The long-term effects of the AfCFTA on intra-African trade seem modest at first glance, but this is not entirely the case. When we look at the dynamic welfare gains of AfCFTA, we find that the dynamic path multiplier, i.e., the dynamic welfare gains divided by the static welfare gains, takes the value of 2.47 at a continental level. This number is significantly higher than the estimate found in Anderson et al. (2015b), where the dynamic path multiplier from North American Free Trade Agreement (NAFTA)18 was about 1.6.

However, in contrast to North America, the initial value and share of intra-African trade are relatively low, and the base effect may largely drive the higher value of the dynamic path multiplier. This translates into an overall low impact on capital accumulation and thus the relatively small welfare gains in the short- and long term; 0.119% in the static model and 0.294% in the dynamic model (Tables 1 and A4, and Figure A1). The scope of dynamic results is small because the size of African countries is small compared with the rest of the world, and the level of intra-African trade is relatively low initially. This implies that, while the change in trade in the first step is large, the general equilibrium feedback is low.19

In addition, since the dynamic gains depend on the general equilibrium feedback, these gains are low because the feedback, through MRTs, from the AfCFTA is low. There are two explanations to this observation: first, the position of each country in the agreement as signatories and third parties simultaneously; second, due to the small size of African economies relative to the world economy. To the extent that the value of intra-African trade is initially low, even a large percentage change will yield quantitatively low changes. Furthermore, we observe in Tables A4 and A5 that OMRTs or IMRTs increase in many countries. This implies that the negative tendency from each country signing an RTA does not always outweigh the positive tendencies of MRTs due to the increased remoteness of each country when surrounding countries sign an RTA.

In other words, an increase of OMRTs suggests that the AfCFTA could raise the competition African exports face, even within Africa. For similar reasons, IMRTs increases in some cases, reflecting that exporters, including African exporters, face fiercer competition within several individual African markets. The scope of the dynamic effects reflects the weak general equilibrium feedback. At the same time and to the extent that net change in MRTs is negative in most African countries, investment, thus output and trade, increased over time in the dynamic model, as shown in Table A4 and Figure A1.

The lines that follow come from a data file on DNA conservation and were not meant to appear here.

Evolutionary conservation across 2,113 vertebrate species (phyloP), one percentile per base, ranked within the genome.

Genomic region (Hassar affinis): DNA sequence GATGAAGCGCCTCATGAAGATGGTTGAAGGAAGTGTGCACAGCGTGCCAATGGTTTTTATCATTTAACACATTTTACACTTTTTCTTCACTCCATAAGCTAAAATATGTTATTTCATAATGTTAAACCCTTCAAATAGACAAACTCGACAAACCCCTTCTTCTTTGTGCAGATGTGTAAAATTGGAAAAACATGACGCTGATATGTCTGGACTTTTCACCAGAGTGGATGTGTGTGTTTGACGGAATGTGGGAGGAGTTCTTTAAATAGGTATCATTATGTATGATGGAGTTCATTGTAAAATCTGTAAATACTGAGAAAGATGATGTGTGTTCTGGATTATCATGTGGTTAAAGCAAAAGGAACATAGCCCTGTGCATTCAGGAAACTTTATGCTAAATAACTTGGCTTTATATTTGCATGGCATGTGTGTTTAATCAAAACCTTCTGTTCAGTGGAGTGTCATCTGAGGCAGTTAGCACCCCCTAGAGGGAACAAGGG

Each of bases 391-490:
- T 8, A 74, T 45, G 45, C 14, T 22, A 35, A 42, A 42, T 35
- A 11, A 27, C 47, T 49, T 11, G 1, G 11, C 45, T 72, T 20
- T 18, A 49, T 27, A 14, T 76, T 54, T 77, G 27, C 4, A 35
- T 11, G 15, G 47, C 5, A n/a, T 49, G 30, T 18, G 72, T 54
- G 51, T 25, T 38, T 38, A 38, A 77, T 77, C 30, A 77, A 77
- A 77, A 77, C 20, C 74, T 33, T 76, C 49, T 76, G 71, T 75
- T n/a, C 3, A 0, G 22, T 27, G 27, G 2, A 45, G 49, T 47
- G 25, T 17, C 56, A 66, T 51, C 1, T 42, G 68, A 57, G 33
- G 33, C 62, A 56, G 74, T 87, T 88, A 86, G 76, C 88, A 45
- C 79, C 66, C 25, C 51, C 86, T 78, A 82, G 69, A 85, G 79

The change in intra-African trade flows is driven by the signing of new bilateral FTAs and, to a lesser extent, the general equilibrium feedback. If we ignore the feedback, the AfCFTA will only create trade between a pair with no prior FTA, at least in the short run. Given that Africa has already reached a high level of regional integration, many countries will realistically sign a new trade agreement with only a handful of other countries under AfCFTA. This is why we observe a wide disparity in the trade creation effect, as shown in Table A3. In full endowment general equilibrium, the change in exports to Africa varies between −3.14% in Tanzania and 157.65% in São Tomé and Principe. Smaller Southern African countries (Botswana, Lesotho, Eswatini, etc.) are concentrated at the bottom of the gain distribution; most of them are already part of two large and successful RTAs (COMESA and SADC) and seem to sustain major negative general equilibrium feedbacks. North and Central African countries are concentrated at the top because the former possess a weak level of integration with other African countries, and the RTA of the latter is ineffective. In the long run, the difference between both groups will be sustained.

4.3. Comparison with Past CGE Studies